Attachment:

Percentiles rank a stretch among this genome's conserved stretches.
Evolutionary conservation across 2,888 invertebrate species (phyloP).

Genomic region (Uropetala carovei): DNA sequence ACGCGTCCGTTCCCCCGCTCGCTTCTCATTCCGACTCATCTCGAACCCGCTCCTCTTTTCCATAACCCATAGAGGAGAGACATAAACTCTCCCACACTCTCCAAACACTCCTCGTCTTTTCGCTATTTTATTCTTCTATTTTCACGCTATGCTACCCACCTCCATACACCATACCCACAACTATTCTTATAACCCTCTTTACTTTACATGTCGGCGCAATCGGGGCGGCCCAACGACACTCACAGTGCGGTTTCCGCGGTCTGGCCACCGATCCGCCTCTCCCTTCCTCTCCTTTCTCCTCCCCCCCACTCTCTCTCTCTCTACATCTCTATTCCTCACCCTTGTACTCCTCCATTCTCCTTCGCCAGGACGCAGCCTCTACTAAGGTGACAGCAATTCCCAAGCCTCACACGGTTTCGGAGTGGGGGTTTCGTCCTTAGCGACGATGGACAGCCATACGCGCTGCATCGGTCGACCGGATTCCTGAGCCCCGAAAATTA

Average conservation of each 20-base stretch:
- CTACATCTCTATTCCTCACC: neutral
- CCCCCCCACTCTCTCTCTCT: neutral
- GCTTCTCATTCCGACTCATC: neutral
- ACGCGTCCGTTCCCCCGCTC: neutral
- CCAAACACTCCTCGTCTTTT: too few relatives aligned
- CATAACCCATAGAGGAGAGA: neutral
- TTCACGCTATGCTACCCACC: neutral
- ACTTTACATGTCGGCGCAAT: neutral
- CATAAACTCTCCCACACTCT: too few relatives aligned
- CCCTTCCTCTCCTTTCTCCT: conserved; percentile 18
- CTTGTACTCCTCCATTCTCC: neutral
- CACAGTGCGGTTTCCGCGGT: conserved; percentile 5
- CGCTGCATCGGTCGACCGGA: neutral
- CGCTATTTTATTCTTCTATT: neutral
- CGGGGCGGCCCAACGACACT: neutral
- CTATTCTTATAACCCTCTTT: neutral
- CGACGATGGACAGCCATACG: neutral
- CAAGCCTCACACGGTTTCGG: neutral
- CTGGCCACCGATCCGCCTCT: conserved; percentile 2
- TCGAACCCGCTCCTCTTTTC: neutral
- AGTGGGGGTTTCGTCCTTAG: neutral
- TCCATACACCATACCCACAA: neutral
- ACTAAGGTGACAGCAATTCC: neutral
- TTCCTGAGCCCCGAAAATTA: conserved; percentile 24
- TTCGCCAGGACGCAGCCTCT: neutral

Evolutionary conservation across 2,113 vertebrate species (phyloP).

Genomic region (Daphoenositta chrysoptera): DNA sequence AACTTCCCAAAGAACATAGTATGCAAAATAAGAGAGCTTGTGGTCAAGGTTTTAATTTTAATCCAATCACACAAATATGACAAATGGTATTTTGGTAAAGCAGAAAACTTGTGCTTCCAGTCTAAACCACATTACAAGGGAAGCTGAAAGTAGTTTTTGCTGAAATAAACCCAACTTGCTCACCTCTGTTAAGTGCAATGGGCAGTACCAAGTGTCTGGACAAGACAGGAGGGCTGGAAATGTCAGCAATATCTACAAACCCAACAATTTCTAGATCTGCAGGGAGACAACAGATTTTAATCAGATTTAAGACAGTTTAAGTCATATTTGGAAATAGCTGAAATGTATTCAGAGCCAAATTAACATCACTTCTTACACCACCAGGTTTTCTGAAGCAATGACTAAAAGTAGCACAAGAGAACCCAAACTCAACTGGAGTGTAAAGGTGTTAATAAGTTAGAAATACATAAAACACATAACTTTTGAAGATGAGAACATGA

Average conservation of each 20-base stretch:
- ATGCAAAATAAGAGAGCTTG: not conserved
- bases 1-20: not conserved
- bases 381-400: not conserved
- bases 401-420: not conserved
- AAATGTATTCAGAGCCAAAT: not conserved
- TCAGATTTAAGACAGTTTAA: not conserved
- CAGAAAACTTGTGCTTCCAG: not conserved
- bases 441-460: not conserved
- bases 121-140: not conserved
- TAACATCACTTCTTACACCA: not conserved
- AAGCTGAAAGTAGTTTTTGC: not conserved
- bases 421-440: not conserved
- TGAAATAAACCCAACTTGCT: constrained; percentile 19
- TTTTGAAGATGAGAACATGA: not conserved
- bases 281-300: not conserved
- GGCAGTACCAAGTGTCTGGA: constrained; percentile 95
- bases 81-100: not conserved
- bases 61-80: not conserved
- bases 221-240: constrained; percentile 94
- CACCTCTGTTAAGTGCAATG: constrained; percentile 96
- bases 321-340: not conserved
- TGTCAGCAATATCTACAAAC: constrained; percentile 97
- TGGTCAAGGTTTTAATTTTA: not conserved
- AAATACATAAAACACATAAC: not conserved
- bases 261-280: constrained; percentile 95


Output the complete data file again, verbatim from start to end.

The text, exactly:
Percentiles rank a stretch among this genome's conserved stretches.
Evolutionary conservation across 2,888 invertebrate species (phyloP).

Genomic region (Uropetala carovei): DNA sequence ACGCGTCCGTTCCCCCGCTCGCTTCTCATTCCGACTCATCTCGAACCCGCTCCTCTTTTCCATAACCCATAGAGGAGAGACATAAACTCTCCCACACTCTCCAAACACTCCTCGTCTTTTCGCTATTTTATTCTTCTATTTTCACGCTATGCTACCCACCTCCATACACCATACCCACAACTATTCTTATAACCCTCTTTACTTTACATGTCGGCGCAATCGGGGCGGCCCAACGACACTCACAGTGCGGTTTCCGCGGTCTGGCCACCGATCCGCCTCTCCCTTCCTCTCCTTTCTCCTCCCCCCCACTCTCTCTCTCTCTACATCTCTATTCCTCACCCTTGTACTCCTCCATTCTCCTTCGCCAGGACGCAGCCTCTACTAAGGTGACAGCAATTCCCAAGCCTCACACGGTTTCGGAGTGGGGGTTTCGTCCTTAGCGACGATGGACAGCCATACGCGCTGCATCGGTCGACCGGATTCCTGAGCCCCGAAAATTA

Average conservation of each 20-base stretch:
- CTACATCTCTATTCCTCACC: neutral
- CCCCCCCACTCTCTCTCTCT: neutral
- GCTTCTCATTCCGACTCATC: neutral
- ACGCGTCCGTTCCCCCGCTC: neutral
- CCAAACACTCCTCGTCTTTT: too few relatives aligned
- CATAACCCATAGAGGAGAGA: neutral
- TTCACGCTATGCTACCCACC: neutral
- ACTTTACATGTCGGCGCAAT: neutral
- CATAAACTCTCCCACACTCT: too few relatives aligned
- CCCTTCCTCTCCTTTCTCCT: conserved; percentile 18
- CTTGTACTCCTCCATTCTCC: neutral
- CACAGTGCGGTTTCCGCGGT: conserved; percentile 5
- CGCTGCATCGGTCGACCGGA: neutral
- CGCTATTTTATTCTTCTATT: neutral
- CGGGGCGGCCCAACGACACT: neutral
- CTATTCTTATAACCCTCTTT: neutral
- CGACGATGGACAGCCATACG: neutral
- CAAGCCTCACACGGTTTCGG: neutral
- CTGGCCACCGATCCGCCTCT: conserved; percentile 2
- TCGAACCCGCTCCTCTTTTC: neutral
- AGTGGGGGTTTCGTCCTTAG: neutral
- TCCATACACCATACCCACAA: neutral
- ACTAAGGTGACAGCAATTCC: neutral
- TTCCTGAGCCCCGAAAATTA: conserved; percentile 24
- TTCGCCAGGACGCAGCCTCT: neutral

Evolutionary conservation across 2,113 vertebrate species (phyloP).

Genomic region (Daphoenositta chrysoptera): DNA sequence AACTTCCCAAAGAACATAGTATGCAAAATAAGAGAGCTTGTGGTCAAGGTTTTAATTTTAATCCAATCACACAAATATGACAAATGGTATTTTGGTAAAGCAGAAAACTTGTGCTTCCAGTCTAAACCACATTACAAGGGAAGCTGAAAGTAGTTTTTGCTGAAATAAACCCAACTTGCTCACCTCTGTTAAGTGCAATGGGCAGTACCAAGTGTCTGGACAAGACAGGAGGGCTGGAAATGTCAGCAATATCTACAAACCCAACAATTTCTAGATCTGCAGGGAGACAACAGATTTTAATCAGATTTAAGACAGTTTAAGTCATATTTGGAAATAGCTGAAATGTATTCAGAGCCAAATTAACATCACTTCTTACACCACCAGGTTTTCTGAAGCAATGACTAAAAGTAGCACAAGAGAACCCAAACTCAACTGGAGTGTAAAGGTGTTAATAAGTTAGAAATACATAAAACACATAACTTTTGAAGATGAGAACATGA

Average conservation of each 20-base stretch:
- ATGCAAAATAAGAGAGCTTG: not conserved
- bases 1-20: not conserved
- bases 381-400: not conserved
- bases 401-420: not conserved
- AAATGTATTCAGAGCCAAAT: not conserved
- TCAGATTTAAGACAGTTTAA: not conserved
- CAGAAAACTTGTGCTTCCAG: not conserved
- bases 441-460: not conserved
- bases 121-140: not conserved
- TAACATCACTTCTTACACCA: not conserved
- AAGCTGAAAGTAGTTTTTGC: not conserved
- bases 421-440: not conserved
- TGAAATAAACCCAACTTGCT: constrained; percentile 19
- TTTTGAAGATGAGAACATGA: not conserved
- bases 281-300: not conserved
- GGCAGTACCAAGTGTCTGGA: constrained; percentile 95
- bases 81-100: not conserved
- bases 61-80: not conserved
- bases 221-240: constrained; percentile 94
- CACCTCTGTTAAGTGCAATG: constrained; percentile 96
- bases 321-340: not conserved
- TGTCAGCAATATCTACAAAC: constrained; percentile 97
- TGGTCAAGGTTTTAATTTTA: not conserved
- AAATACATAAAACACATAAC: not conserved
- bases 261-280: constrained; percentile 95